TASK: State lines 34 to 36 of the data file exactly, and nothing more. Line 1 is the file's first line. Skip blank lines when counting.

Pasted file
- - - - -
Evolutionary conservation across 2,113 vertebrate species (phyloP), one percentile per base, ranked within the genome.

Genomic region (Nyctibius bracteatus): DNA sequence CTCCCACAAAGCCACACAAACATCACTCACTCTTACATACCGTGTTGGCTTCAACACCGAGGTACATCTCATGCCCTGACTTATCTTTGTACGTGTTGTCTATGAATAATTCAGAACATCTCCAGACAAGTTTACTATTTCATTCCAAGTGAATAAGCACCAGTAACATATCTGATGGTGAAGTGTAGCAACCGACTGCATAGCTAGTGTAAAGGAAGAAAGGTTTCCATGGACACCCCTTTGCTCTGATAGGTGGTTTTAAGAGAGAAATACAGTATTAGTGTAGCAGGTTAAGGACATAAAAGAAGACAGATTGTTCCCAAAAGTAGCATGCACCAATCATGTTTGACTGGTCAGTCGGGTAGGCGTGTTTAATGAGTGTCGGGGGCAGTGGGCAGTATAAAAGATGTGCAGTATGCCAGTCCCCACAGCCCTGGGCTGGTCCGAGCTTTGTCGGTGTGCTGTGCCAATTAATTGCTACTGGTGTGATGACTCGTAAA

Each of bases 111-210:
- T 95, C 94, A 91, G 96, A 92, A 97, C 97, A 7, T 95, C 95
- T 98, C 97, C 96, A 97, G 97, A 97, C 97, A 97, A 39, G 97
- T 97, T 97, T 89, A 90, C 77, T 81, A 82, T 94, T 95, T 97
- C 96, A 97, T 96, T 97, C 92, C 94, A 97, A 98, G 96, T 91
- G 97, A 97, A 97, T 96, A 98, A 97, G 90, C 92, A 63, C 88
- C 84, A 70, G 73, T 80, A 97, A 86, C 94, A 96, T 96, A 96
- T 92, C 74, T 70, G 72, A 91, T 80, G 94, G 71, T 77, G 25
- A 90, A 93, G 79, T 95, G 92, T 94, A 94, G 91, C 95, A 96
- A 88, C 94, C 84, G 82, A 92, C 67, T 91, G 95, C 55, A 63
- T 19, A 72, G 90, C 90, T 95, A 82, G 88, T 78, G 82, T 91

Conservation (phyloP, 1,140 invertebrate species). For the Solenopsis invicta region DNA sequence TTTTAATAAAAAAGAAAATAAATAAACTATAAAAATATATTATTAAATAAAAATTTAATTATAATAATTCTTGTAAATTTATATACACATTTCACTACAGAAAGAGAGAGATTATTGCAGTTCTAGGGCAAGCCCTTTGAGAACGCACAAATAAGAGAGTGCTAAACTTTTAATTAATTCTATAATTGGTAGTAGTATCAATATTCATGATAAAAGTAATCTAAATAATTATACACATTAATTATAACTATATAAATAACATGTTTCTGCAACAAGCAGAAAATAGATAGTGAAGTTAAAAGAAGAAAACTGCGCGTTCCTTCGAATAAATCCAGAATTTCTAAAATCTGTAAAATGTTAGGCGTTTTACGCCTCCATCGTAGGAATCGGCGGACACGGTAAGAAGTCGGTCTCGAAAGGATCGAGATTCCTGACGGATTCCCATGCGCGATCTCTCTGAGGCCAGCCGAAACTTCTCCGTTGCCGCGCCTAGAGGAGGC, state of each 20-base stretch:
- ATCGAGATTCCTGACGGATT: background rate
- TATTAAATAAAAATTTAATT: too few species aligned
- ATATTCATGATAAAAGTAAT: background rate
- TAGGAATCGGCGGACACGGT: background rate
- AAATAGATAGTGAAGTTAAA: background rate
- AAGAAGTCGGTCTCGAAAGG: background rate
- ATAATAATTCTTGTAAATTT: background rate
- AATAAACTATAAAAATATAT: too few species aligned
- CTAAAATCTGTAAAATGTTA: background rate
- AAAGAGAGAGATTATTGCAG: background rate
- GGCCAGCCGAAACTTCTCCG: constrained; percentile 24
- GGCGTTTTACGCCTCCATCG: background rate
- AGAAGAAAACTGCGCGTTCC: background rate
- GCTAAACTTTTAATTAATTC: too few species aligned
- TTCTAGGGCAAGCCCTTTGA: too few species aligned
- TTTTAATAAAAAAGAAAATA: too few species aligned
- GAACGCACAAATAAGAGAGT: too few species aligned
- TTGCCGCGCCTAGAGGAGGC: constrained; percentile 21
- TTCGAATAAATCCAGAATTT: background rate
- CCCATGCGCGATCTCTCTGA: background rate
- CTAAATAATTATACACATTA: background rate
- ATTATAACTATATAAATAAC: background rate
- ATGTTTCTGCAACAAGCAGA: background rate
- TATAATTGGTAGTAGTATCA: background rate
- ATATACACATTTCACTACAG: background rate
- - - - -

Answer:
- CCCATGCGCGATCTCTCTGA: background rate
- CTAAATAATTATACACATTA: background rate
- ATTATAACTATATAAATAAC: background rate